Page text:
The Residents - Metal, Meat & Bone [Cherry Red Records/MVD Audio/ Cryptic Corp - 2020]Appearing two years after their last full-length- the often creepily lo-key & off-kilter Intruders, here’s Metal, Bone & Metal the 47th album from The Residents. It sees the genre-shifting art collective offering up some of their most punchy, at times sneeringly aggressive work in many years- with the album slipping ‘n’ sliding between churning-at-times industrialized blues, galloping ‘n’ careering blends of electronics ‘n’ guitars, creepy & dramatically uneasy theatricals, and a few more lo-key moody points- though the main focus here on is a more urgent, angered & stabbing take on The Residents distinctive sound.
As with pretty much all of the project's output,this new album has a concept/story running through it. Ten of the sixteen tracks here are supposable cover versions of tracks by Alvin Snow, aka Dying Dog- a long forgotten black albino blues musician/ singer. He's meant to have recorded a selection of lost 45’s in Shreveport, Louisiana- where key/forming members of The Residents grew-up. The collective became aware of the work of Mr. Snow, after they re-met with one of their old town music buddies Roland Sheehan. Like many of the myths & stories surrounded The Residents, it’s debatable what is/isn’t true regarding this story..
Anyway, let us move on from the concept/story, onto the release's packaging- which is always important/key with The Residents albums. The release comes in two key formats- either a double vinyl or a double CD booklet edition- I’m reviewing the latter. The two CD’s come in a glossy handbook presentation- the twenty-five-page booklet details how the album came about, & the story of Dying Dog. The first CD takes in the main sixteen track album, and the second disc features the original Dyin’ Dog blues demos which are often quite radical different. So the main album is certainly not The Residents doing a stripped-back blues record, yes there are most certainly blues elements present- but it’s put through the Residents often dense & layered sound blender.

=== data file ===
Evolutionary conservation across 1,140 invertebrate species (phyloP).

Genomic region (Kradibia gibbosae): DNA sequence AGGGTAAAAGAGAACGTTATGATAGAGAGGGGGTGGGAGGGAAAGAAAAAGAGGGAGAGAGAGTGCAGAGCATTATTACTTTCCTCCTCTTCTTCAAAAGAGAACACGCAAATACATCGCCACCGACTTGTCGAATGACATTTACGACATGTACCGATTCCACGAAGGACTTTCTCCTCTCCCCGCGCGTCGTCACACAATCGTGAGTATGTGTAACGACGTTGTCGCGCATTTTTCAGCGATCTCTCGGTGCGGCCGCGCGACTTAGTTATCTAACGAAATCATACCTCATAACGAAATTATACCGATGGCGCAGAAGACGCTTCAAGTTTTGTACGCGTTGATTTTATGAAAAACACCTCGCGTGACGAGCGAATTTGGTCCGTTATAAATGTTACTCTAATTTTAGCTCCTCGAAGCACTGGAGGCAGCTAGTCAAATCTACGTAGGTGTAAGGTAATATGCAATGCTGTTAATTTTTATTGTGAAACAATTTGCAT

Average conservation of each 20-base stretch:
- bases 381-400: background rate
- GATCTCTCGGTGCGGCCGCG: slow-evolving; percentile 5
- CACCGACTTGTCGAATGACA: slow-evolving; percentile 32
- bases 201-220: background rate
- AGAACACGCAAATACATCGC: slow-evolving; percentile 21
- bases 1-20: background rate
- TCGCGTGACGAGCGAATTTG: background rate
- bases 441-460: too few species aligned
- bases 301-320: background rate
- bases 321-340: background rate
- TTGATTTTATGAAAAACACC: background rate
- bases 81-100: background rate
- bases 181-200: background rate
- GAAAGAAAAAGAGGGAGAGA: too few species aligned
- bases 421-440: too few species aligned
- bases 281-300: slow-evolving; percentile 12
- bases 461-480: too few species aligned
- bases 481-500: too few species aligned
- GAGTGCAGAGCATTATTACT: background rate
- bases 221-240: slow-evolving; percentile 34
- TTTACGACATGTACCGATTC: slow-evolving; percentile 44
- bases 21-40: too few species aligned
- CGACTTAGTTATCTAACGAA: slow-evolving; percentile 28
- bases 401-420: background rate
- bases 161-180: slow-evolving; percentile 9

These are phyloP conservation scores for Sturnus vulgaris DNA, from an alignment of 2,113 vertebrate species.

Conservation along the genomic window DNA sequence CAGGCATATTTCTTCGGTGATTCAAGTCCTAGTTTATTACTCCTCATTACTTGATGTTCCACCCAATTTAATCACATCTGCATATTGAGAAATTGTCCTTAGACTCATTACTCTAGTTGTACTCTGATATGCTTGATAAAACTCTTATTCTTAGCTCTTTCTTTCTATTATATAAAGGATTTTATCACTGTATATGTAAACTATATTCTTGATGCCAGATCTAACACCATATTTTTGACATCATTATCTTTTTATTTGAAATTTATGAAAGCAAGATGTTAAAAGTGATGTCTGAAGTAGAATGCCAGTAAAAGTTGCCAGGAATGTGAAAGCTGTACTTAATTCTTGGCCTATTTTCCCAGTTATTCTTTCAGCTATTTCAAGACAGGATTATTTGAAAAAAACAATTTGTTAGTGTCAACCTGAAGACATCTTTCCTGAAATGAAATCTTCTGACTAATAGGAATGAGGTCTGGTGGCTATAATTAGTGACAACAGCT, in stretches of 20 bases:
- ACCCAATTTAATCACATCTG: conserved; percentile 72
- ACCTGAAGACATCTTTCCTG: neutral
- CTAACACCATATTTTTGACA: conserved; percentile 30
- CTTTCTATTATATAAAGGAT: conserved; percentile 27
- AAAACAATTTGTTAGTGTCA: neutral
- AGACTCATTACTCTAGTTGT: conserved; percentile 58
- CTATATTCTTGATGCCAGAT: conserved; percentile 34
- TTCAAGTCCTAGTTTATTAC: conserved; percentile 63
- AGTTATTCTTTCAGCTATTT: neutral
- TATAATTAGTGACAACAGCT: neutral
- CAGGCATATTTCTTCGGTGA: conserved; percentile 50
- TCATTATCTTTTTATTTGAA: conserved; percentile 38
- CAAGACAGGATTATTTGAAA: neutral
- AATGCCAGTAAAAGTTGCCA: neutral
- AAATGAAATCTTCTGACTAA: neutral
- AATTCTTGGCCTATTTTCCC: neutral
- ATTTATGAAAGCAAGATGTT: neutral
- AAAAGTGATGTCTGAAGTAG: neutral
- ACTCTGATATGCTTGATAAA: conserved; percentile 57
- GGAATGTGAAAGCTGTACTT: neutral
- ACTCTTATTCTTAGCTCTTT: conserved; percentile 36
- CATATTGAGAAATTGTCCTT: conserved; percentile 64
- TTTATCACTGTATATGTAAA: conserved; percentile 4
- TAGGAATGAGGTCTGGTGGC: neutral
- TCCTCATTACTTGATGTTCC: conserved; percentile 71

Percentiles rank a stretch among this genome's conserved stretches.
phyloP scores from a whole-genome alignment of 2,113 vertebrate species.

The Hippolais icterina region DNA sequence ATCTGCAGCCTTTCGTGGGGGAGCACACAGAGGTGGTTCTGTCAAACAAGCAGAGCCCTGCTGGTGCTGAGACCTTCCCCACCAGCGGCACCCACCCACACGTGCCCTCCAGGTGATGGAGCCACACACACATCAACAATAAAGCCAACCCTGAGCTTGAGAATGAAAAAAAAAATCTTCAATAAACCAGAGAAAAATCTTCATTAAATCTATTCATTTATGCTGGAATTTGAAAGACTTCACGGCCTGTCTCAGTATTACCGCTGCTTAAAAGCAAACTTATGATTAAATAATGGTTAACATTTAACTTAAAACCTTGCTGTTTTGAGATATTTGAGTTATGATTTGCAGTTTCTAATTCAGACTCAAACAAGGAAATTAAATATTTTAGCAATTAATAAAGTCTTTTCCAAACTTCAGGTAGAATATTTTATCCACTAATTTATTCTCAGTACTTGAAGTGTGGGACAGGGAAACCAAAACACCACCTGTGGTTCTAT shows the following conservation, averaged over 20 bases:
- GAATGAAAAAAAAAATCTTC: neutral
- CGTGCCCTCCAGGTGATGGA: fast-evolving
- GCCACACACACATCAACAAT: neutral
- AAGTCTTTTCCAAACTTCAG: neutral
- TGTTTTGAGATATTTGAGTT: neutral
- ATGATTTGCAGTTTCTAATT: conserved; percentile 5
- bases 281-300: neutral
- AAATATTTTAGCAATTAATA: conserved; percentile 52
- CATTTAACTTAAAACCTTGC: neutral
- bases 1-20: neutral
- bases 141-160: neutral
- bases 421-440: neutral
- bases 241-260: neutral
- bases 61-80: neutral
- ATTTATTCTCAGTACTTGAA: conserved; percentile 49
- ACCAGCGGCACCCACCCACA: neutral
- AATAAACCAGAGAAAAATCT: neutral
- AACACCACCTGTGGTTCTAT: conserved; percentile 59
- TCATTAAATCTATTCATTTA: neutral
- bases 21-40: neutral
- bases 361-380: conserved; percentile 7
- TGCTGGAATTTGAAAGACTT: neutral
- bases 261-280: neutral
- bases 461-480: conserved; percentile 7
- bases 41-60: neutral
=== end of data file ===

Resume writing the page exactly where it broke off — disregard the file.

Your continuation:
In all the sixteen-track album comes in a fairly trim & neat forty-nine minutes- with many of the tracks hitting between two and four minutes, though mostly they are of the shorter 'n' often sharper variety fitting both the sonic tone & feel of the concept/ themes. So it’s fair to say it's a decidedly focused & to the point collection of tracks, which often feature a blend bounding-yet-memorable songcraft- as Residents album go it’s one of their more approachable.
The album is broken in two- we have the first ten tracks, which are meant to be the covers of the Snow original tracks, then the last six are inspired by the work of Mr. Snow- but the two parts do flow/ join well together. The album kicks off in nicely bonding 'n' pacey manner with “Bury My Bone”- it brings together skittering & runaway electro beats, a looped urgent horn pump, and shredding guitar work- all topped off with a blend of the singing Residents distinctively yelled southern tinged vocals & shouting female backing vocals- it all sounds like mid 80’s Yello sped-up,fed through with skittering & scorching blues-tinged rock, and bayed by sliding-off-the track electronica- so a great opener.